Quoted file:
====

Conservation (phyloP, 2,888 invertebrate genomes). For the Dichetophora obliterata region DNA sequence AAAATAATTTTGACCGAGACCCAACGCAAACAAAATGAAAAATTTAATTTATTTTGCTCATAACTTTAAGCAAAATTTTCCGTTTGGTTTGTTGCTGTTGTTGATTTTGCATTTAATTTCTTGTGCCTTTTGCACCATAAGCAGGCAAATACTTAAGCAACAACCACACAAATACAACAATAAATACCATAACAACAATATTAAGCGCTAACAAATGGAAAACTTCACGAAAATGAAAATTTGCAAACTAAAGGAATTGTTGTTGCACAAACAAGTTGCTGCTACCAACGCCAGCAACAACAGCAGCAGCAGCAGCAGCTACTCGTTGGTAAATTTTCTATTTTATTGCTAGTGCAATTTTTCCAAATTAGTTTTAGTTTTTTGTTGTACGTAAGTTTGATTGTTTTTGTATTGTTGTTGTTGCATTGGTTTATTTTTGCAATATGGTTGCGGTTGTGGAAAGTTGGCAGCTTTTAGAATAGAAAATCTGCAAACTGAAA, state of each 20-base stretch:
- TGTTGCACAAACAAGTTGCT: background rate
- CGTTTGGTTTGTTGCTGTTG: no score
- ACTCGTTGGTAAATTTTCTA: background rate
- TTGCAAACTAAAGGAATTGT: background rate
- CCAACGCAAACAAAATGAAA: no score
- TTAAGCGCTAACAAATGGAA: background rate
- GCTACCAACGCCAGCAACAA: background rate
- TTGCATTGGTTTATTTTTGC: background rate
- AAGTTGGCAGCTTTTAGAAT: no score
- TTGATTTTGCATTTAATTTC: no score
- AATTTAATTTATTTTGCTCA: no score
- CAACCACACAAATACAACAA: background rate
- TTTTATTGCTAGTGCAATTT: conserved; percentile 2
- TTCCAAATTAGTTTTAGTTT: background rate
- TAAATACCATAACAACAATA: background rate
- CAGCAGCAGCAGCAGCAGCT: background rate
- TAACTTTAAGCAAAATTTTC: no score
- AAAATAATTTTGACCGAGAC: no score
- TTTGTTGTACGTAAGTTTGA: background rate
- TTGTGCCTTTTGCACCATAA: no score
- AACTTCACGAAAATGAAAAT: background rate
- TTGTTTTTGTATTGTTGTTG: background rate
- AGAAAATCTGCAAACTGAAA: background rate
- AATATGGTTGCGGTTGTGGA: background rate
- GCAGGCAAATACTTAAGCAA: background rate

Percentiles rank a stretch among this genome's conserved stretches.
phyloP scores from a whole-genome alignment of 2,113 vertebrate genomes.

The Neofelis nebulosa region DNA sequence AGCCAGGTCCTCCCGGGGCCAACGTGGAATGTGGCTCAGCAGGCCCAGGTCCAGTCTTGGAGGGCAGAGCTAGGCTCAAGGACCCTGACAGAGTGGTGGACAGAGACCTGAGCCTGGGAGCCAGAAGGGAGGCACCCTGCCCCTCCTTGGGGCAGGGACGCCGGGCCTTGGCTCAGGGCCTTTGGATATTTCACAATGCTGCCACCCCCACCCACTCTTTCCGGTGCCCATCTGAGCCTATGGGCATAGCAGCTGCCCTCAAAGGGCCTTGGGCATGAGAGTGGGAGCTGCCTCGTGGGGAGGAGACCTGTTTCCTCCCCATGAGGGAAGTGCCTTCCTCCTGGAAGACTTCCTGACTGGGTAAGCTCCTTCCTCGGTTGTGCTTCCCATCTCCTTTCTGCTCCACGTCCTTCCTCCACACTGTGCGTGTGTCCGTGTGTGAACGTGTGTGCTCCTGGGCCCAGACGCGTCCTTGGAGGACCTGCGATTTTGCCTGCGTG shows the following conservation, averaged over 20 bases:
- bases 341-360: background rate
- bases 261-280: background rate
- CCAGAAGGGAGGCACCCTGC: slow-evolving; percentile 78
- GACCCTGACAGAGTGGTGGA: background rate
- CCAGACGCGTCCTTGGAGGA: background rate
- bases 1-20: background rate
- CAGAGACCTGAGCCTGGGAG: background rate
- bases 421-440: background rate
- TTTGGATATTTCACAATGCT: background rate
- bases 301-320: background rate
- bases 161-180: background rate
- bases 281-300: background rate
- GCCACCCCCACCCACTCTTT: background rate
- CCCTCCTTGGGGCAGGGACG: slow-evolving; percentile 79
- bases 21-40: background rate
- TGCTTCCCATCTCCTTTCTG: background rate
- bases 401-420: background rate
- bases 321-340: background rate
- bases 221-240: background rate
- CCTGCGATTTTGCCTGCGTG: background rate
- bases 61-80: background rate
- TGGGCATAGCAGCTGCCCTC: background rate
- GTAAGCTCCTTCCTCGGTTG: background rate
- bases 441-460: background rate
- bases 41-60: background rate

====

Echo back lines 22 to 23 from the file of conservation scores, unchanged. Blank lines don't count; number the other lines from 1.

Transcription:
- AACTTCACGAAAATGAAAAT: background rate
- TTGTTTTTGTATTGTTGTTG: background rate